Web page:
christmas and divorce
December 2018

How to Handle the Holidays Through Divorce

Bob Derber

By Bob Derber

For newly separated parents and for veterans of divorced parenting, the holidays always present challenges for mom and dad. Perhaps you have a custodial order in place that specifies when each parent has the children during holidays.

 

christmas and divorce

These orders sometimes only address the day of the holiday itself and not the entire vacation period. Often, the order was made long ago and does not account for current circumstances.

Holiday family visits and travel opportunities may conflict with your order. It is also a time of parent-teacher conferences and holiday school events, like a Christmas play, where separated parents will be together.  Perhaps grandparents and cousins are visiting at a time that conflicts with your parent-time allocation.

Such are the issues of vacation-time between separated parents. Family law attorneys are often called by a parent asking if they ‘have to’ let the other parent have unscheduled time with the children.

Our family law judges know well that, irrespective of the custodial order, flexibility, collaboration, and accommodation are key to positive co-parenting.  These attitudes are key to making holidays a positive experience for children. You may have the right to refuse a visit with the other parent under your order, but be careful if you don’t have a good reason for doing so.  Inflexibility hurts you legally in the long run.

Divorces are so emotional. Specific and exact boundaries may be initially required when conflicts peaked. As time passes, parents hopefully develop a working relationship.  It is difficult enough for children to see their world shatter, even in their teens.

Parents need no reason to return to court to ask for a parent-time modification free of charge through the Self-Help Center, located at the courthouse in Watsonville. Be careful your inflexibility does not trigger such a request; be hesitant to make such a request if you do not have a good reason.

Our judges know civility and flexibility are critical to positive co-parenting. Judges are parents too, and they know the traits of an uncooperative parent.  A parent who does not demonstrate that they actively encourage the other parent’s involvement with the children may cause a judge to limit that parent’s allocated parent-time.  These parents are not considered to be a ‘friendly parent.’  This is especially true when history shows one parent is the more likely individual to accommodate informal visitation requests by the other parent out of the ordinary.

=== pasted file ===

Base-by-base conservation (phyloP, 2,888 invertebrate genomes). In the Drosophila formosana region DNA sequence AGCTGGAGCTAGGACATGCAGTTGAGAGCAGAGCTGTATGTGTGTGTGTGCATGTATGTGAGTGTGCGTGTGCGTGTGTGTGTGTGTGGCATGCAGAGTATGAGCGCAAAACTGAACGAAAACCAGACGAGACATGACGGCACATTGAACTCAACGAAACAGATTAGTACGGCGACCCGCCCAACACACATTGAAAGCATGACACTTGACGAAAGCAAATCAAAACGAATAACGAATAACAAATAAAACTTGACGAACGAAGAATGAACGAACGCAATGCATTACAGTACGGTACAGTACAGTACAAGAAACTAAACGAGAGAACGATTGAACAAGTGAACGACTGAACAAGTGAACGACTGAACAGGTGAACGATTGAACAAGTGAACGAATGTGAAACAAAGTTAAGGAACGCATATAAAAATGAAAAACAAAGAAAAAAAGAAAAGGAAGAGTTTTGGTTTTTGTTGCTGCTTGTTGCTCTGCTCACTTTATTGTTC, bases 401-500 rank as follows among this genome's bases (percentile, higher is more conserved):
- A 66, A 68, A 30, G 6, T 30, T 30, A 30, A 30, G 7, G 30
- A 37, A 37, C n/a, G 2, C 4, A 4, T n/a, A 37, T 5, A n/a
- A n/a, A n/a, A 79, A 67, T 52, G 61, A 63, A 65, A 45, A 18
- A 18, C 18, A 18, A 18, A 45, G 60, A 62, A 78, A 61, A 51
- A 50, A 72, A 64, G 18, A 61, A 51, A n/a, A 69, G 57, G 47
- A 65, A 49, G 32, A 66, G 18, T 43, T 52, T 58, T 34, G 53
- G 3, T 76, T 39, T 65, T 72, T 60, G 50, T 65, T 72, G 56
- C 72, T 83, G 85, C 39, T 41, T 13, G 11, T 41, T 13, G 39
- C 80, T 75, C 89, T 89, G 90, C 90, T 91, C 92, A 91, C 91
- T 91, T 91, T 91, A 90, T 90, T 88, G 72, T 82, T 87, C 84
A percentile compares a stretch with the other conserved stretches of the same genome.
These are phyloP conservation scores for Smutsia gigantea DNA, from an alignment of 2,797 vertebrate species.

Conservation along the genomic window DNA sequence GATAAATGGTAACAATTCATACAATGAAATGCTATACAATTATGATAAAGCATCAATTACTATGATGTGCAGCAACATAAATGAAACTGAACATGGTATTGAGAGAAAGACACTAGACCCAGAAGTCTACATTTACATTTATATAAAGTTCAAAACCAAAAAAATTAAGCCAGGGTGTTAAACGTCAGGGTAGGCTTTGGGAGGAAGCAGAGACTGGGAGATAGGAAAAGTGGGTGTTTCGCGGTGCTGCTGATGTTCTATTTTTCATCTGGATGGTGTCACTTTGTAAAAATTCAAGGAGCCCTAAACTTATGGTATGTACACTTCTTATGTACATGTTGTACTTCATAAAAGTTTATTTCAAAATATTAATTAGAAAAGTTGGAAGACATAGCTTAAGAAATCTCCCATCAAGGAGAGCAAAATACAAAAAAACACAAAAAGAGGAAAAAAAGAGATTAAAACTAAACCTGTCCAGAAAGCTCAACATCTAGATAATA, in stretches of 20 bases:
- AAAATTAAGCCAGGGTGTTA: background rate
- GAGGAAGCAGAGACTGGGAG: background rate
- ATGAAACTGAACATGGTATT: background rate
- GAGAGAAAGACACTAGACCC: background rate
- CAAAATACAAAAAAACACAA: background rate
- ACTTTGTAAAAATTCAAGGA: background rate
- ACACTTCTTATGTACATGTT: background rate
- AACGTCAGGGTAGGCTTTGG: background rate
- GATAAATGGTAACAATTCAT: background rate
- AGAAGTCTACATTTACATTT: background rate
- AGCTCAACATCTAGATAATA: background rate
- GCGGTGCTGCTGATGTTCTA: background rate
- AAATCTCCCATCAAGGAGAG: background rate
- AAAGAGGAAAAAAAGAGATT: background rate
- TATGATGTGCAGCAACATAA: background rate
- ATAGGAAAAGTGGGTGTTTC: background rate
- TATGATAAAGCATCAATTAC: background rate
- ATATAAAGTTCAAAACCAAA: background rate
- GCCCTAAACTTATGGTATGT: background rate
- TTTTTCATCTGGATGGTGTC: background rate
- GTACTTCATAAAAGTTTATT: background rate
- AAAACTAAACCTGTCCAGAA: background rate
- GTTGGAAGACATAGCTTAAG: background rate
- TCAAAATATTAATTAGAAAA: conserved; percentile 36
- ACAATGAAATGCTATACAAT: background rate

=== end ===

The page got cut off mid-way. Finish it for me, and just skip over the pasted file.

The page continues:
High-conflict circumstances make ‘friendly parenting’ terribly difficult for the ‘friendly parent.’ It is unfair when the other parent intentionally shows up late for an exchange or makes demands that push parenting to the limits.   A high-conflict parent may strategically claim the child is ‘ill’ or has a competing event and can therefore not permit the visit. Take heart, ‘friendly parent,’ that your collaborative efforts are, and are seen by the court, as best for the children, and that your willingness to put the children is appreciated.  They know this is hard to do when unfair conduct is involved.

Here in Santa Cruz, our judges do not want to micromanage parents. They know that parental agreement is the best solution to most issues.  As well, parents are more likely to follow the solutions they come up with.  

But the court will intervene when they need to. If a parent makes it uncomfortable during exchanges or obstructs visits, there are ‘unpleasant’ solutions besides fines or, in extreme cases, jail time.  If you are the uncooperative parent, a court can make you do all of the driving for visits, or have your emails and calls logged in a system where the judge can review your email and text communications.  Refuse a reasonable request to let the children attend a grandparents’ visit outside of the custodial order and you risk a change to the order allocating the vacation period to the other parent.

Don’t let your circumstances reach the point where the judge makes parental decisions. The focus is always what is best for the child. 

Positive co-parenting resources are abundant in this county. If you experience difficulties, your participation in these programs will itself show that you, indeed, are a ‘friendly parent.’  First Five’s Triple P program, a regular advertiser here, is well regarded in the legal community.  As well, reach out to our Santa Cruz Parenting Center or look into the Papás program at Encompass Community Services.  These are all terrific resources.

But most of all, focus on the child.  When there is an unfriendly parent, the friendly parent will shelter the children from the conflict.  It may be hard, and it may not be fair, but your child is worth it!

Byline

Bob Derber is a local attorney practicing family law.  He served as a State appointed Guardian ad Litem in high conflict matters in the State of Utah before returning to his home in Santa Cruz four years ago.  Your situation may differ and the above is not intended to be legal advice to you in your own custodial matters.  Be sure to consult with your family law attorney as appropriate if you need help in this area.

Send your questions to editor@growingupsc.com and we will get them answered by a professional.

 

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